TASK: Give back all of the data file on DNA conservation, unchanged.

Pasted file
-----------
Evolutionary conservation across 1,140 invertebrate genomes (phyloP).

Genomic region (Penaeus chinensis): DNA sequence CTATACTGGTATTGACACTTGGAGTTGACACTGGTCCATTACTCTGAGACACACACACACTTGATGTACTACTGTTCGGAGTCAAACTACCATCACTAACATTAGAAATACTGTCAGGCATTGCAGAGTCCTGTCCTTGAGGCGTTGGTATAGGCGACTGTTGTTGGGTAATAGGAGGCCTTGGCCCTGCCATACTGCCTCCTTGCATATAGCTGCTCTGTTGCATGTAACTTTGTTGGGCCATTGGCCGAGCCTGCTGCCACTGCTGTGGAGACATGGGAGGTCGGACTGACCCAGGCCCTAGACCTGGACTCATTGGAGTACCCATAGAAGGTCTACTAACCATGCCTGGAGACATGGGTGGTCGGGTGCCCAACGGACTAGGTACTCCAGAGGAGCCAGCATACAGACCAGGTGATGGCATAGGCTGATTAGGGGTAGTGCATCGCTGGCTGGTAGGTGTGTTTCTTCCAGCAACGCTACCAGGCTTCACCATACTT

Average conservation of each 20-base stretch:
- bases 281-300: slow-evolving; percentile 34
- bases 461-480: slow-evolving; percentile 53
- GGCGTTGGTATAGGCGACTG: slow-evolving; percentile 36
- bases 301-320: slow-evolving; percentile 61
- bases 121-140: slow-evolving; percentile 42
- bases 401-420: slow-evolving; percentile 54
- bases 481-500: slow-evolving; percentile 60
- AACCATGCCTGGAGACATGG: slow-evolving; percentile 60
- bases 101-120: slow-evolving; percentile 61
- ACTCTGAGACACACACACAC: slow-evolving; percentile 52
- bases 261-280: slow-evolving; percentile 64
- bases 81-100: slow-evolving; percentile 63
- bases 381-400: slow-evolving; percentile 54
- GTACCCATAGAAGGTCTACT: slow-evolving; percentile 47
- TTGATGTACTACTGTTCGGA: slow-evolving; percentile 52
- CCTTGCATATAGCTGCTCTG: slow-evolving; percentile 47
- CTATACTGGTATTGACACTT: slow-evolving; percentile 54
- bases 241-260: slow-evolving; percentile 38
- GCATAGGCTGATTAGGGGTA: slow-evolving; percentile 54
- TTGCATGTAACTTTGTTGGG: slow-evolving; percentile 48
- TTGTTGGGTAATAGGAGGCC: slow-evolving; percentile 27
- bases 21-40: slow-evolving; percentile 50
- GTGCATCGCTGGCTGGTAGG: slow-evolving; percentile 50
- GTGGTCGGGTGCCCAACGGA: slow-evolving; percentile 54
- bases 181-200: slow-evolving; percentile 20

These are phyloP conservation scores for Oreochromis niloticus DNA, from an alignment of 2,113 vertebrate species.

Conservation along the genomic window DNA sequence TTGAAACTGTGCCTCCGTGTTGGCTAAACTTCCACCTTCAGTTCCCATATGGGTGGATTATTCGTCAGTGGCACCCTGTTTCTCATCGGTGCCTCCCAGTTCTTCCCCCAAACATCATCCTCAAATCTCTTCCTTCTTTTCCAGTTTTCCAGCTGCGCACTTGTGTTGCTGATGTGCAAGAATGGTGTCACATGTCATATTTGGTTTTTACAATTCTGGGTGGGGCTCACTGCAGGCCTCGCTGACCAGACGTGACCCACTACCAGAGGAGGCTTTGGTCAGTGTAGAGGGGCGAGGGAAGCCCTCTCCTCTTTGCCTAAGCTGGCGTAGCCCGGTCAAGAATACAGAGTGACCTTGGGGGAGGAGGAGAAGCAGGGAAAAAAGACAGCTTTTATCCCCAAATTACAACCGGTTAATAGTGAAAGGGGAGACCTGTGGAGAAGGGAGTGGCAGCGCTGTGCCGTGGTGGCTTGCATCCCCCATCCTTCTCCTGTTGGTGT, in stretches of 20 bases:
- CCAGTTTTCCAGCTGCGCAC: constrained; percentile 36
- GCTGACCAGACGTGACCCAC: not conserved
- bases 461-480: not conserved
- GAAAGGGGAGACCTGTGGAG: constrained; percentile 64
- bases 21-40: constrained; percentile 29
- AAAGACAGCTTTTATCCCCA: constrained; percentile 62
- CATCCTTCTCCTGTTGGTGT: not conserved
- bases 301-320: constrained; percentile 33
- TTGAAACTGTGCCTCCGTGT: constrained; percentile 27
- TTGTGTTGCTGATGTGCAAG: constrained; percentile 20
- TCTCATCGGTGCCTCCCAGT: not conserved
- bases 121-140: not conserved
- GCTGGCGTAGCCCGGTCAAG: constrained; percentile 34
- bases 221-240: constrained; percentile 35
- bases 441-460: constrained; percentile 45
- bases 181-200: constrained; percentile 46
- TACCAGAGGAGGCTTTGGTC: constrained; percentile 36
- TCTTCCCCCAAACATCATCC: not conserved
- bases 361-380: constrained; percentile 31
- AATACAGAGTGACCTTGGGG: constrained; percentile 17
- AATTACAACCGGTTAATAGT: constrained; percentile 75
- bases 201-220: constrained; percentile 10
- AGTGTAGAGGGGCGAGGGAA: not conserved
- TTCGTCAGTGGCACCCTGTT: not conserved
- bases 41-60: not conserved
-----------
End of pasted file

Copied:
Evolutionary conservation across 1,140 invertebrate genomes (phyloP).

Genomic region (Penaeus chinensis): DNA sequence CTATACTGGTATTGACACTTGGAGTTGACACTGGTCCATTACTCTGAGACACACACACACTTGATGTACTACTGTTCGGAGTCAAACTACCATCACTAACATTAGAAATACTGTCAGGCATTGCAGAGTCCTGTCCTTGAGGCGTTGGTATAGGCGACTGTTGTTGGGTAATAGGAGGCCTTGGCCCTGCCATACTGCCTCCTTGCATATAGCTGCTCTGTTGCATGTAACTTTGTTGGGCCATTGGCCGAGCCTGCTGCCACTGCTGTGGAGACATGGGAGGTCGGACTGACCCAGGCCCTAGACCTGGACTCATTGGAGTACCCATAGAAGGTCTACTAACCATGCCTGGAGACATGGGTGGTCGGGTGCCCAACGGACTAGGTACTCCAGAGGAGCCAGCATACAGACCAGGTGATGGCATAGGCTGATTAGGGGTAGTGCATCGCTGGCTGGTAGGTGTGTTTCTTCCAGCAACGCTACCAGGCTTCACCATACTT

Average conservation of each 20-base stretch:
- bases 281-300: slow-evolving; percentile 34
- bases 461-480: slow-evolving; percentile 53
- GGCGTTGGTATAGGCGACTG: slow-evolving; percentile 36
- bases 301-320: slow-evolving; percentile 61
- bases 121-140: slow-evolving; percentile 42
- bases 401-420: slow-evolving; percentile 54
- bases 481-500: slow-evolving; percentile 60
- AACCATGCCTGGAGACATGG: slow-evolving; percentile 60
- bases 101-120: slow-evolving; percentile 61
- ACTCTGAGACACACACACAC: slow-evolving; percentile 52
- bases 261-280: slow-evolving; percentile 64
- bases 81-100: slow-evolving; percentile 63
- bases 381-400: slow-evolving; percentile 54
- GTACCCATAGAAGGTCTACT: slow-evolving; percentile 47
- TTGATGTACTACTGTTCGGA: slow-evolving; percentile 52
- CCTTGCATATAGCTGCTCTG: slow-evolving; percentile 47
- CTATACTGGTATTGACACTT: slow-evolving; percentile 54
- bases 241-260: slow-evolving; percentile 38
- GCATAGGCTGATTAGGGGTA: slow-evolving; percentile 54
- TTGCATGTAACTTTGTTGGG: slow-evolving; percentile 48
- TTGTTGGGTAATAGGAGGCC: slow-evolving; percentile 27
- bases 21-40: slow-evolving; percentile 50
- GTGCATCGCTGGCTGGTAGG: slow-evolving; percentile 50
- GTGGTCGGGTGCCCAACGGA: slow-evolving; percentile 54
- bases 181-200: slow-evolving; percentile 20

These are phyloP conservation scores for Oreochromis niloticus DNA, from an alignment of 2,113 vertebrate species.

Conservation along the genomic window DNA sequence TTGAAACTGTGCCTCCGTGTTGGCTAAACTTCCACCTTCAGTTCCCATATGGGTGGATTATTCGTCAGTGGCACCCTGTTTCTCATCGGTGCCTCCCAGTTCTTCCCCCAAACATCATCCTCAAATCTCTTCCTTCTTTTCCAGTTTTCCAGCTGCGCACTTGTGTTGCTGATGTGCAAGAATGGTGTCACATGTCATATTTGGTTTTTACAATTCTGGGTGGGGCTCACTGCAGGCCTCGCTGACCAGACGTGACCCACTACCAGAGGAGGCTTTGGTCAGTGTAGAGGGGCGAGGGAAGCCCTCTCCTCTTTGCCTAAGCTGGCGTAGCCCGGTCAAGAATACAGAGTGACCTTGGGGGAGGAGGAGAAGCAGGGAAAAAAGACAGCTTTTATCCCCAAATTACAACCGGTTAATAGTGAAAGGGGAGACCTGTGGAGAAGGGAGTGGCAGCGCTGTGCCGTGGTGGCTTGCATCCCCCATCCTTCTCCTGTTGGTGT, in stretches of 20 bases:
- CCAGTTTTCCAGCTGCGCAC: constrained; percentile 36
- GCTGACCAGACGTGACCCAC: not conserved
- bases 461-480: not conserved
- GAAAGGGGAGACCTGTGGAG: constrained; percentile 64
- bases 21-40: constrained; percentile 29
- AAAGACAGCTTTTATCCCCA: constrained; percentile 62
- CATCCTTCTCCTGTTGGTGT: not conserved
- bases 301-320: constrained; percentile 33
- TTGAAACTGTGCCTCCGTGT: constrained; percentile 27
- TTGTGTTGCTGATGTGCAAG: constrained; percentile 20
- TCTCATCGGTGCCTCCCAGT: not conserved
- bases 121-140: not conserved
- GCTGGCGTAGCCCGGTCAAG: constrained; percentile 34
- bases 221-240: constrained; percentile 35
- bases 441-460: constrained; percentile 45
- bases 181-200: constrained; percentile 46
- TACCAGAGGAGGCTTTGGTC: constrained; percentile 36
- TCTTCCCCCAAACATCATCC: not conserved
- bases 361-380: constrained; percentile 31
- AATACAGAGTGACCTTGGGG: constrained; percentile 17
- AATTACAACCGGTTAATAGT: constrained; percentile 75
- bases 201-220: constrained; percentile 10
- AGTGTAGAGGGGCGAGGGAA: not conserved
- TTCGTCAGTGGCACCCTGTT: not conserved
- bases 41-60: not conserved